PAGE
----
Our house is built into a hillside, and my parents are terracing the back garden, building rock retaining walls to prevent earthslides. My mother is beautiful, in her red singlet and denim bell-bottom jeans, with her auburn shag hair-do. My father is funky, his terry-towel flares broadly striped white, yellow and blue. A black kiss curl falls across his forehead.

angus-w-bonI have the camera and I am taking my first photos ever, my parents, and our family dogs, the standard poodles Bon and Mouse. The sun shines and I am so happy with my portrait of my father. I am 11.

At some point during the wall-building project, my father hurts his back. Or maybe it’s his neck. Doctors can’t figure out where the problem is. For sure, he has back pain. He also has tingling sensations in his fingers. Over time, he loses sensation in his left hand, then there’s loss of sensation rising up his left arm. He considers consulting a chiropractor but decides against. He doesn’t want to focus attention on his back problem because he’s just been handed a major promotion and the family is preparing to move to head office, interstate, in Melbourne.

He’s thrilled with the promotion but the move is problematic. My mother, a senior lecturer in Sociology at a young university, has been offered tenure. For her, that would mean permanent employment till retirement and the likelihood of achieving professorial status, like her father. Moving to Melbourne, with its more traditional, established universities, might present difficulties in terms of her next career position. After all, although it isn’t yet essential to have a PhD to secure academic employment, my mother hasn’t yet completed her MA.

scan

There’s a further problem: the Melbourne school my sister and I have won junior scholarships to attend can’t accept us till the new school year commencing February 1974.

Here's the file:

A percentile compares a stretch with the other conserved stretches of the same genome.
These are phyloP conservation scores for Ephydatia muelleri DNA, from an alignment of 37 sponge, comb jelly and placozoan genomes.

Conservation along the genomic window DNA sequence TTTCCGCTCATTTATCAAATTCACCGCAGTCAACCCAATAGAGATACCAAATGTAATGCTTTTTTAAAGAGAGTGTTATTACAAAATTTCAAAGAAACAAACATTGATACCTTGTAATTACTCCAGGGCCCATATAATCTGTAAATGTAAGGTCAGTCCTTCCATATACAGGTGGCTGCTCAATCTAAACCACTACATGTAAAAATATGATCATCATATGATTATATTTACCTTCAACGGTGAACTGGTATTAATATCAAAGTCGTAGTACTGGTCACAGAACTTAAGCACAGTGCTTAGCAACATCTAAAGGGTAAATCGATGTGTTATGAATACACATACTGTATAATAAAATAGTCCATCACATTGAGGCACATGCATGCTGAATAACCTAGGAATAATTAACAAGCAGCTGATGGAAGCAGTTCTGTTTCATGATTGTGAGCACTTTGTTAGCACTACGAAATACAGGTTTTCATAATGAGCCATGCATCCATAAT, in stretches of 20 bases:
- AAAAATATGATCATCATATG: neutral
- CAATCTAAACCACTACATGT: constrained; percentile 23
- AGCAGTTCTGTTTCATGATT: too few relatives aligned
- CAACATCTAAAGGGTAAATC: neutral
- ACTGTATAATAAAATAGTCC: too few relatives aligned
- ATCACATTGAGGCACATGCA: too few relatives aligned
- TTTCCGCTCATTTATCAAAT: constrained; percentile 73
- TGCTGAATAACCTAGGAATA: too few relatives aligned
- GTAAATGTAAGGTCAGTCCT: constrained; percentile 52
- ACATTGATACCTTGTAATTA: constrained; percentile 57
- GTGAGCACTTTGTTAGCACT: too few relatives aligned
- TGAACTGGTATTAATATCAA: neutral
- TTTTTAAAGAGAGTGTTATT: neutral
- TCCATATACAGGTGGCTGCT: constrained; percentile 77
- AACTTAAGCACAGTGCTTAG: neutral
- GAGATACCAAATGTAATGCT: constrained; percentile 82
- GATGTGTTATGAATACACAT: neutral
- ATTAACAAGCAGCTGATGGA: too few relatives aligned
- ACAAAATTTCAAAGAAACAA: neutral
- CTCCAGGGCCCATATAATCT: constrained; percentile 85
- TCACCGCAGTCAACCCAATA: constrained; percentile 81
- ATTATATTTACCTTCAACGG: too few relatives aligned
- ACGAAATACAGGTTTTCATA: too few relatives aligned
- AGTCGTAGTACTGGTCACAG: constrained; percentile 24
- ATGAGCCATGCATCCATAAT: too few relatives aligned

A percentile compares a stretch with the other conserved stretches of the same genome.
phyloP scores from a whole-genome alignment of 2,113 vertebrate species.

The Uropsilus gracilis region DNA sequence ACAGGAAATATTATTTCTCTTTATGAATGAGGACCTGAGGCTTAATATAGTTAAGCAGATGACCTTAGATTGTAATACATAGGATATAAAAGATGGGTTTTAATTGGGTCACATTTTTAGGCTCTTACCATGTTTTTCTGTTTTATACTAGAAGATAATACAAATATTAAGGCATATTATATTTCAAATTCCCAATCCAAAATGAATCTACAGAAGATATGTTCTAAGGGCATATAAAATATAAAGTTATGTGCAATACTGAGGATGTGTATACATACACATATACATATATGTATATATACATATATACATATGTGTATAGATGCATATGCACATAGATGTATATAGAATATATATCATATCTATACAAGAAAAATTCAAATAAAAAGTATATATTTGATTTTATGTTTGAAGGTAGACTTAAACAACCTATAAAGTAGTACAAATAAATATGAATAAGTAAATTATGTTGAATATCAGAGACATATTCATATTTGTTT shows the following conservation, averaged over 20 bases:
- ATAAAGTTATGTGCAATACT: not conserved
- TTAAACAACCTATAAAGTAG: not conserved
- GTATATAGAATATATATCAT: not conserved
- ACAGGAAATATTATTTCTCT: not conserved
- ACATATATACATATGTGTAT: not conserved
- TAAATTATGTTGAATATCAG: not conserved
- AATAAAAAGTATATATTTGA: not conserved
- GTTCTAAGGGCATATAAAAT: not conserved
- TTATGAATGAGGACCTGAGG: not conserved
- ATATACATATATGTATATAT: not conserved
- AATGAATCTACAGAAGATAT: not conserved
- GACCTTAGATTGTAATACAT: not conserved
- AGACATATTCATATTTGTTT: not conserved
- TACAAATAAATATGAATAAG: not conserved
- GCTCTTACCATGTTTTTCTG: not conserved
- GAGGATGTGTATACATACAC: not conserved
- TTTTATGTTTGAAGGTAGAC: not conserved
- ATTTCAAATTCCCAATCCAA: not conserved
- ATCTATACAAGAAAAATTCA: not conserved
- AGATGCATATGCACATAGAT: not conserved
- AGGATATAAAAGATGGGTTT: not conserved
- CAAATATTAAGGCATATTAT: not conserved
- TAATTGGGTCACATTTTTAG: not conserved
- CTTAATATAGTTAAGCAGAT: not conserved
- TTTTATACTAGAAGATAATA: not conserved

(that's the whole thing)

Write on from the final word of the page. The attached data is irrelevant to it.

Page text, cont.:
It’s agreed my father will relocate to Melbourne and live temporarily in a hotel while my mother stays with the children in Adelaide to organise the sale of our family home, the move to Melbourne, and to complete her MA.

This is not entirely satisfactory. My father sends us photos of him dining out with female family friends: a friend estranged from her husband; an old friend newly divorced. My mother picks up the scissors and bisects those photos, cutting out the smiling women.

The sequence is confused in my memory but my grandmother dies. She and my grandfather, my mother’s parents, were travelling in their homeland, England, on academic sabbatical. Nanna is ill, but, a bit like Angus, she doesn’t want to draw attention to that. In fact, she does not want anyone to guess. I should have guessed. The previous summer, when we holidayed as a family on Rottnest Island, she told me in the kitchen about her friend Alice. Alice, I now know, was actually her cousin, and they were best friends. Alice died very young from breast cancer. My grandmother also had breast cancer young, at 41, but a family friend, a surgeon, ensured she had the most radical extensive surgery possible, removing the diseased breast, lymph glands and much of her ribcage muscle, leaving her with scarring from her neck across her chest and past her shoulder. This was at the time believed to be her best insurance against recurrence.

1953 (written 1983)

with grace, head held high

she carries herself serenely

(King Charles walked and talked

half an hour after…)

unassailably regal as those who have learned

to ignore homemade bombs peasants

pitch in their faces

she carries herself

no support

she knows

she knows

she believes them, and believing

will never trust again

moving?

as if on castors, slightly stiff but

caring?

unbowed. Steadfast, her face composed

grey-eyed

she must know

dry-eyed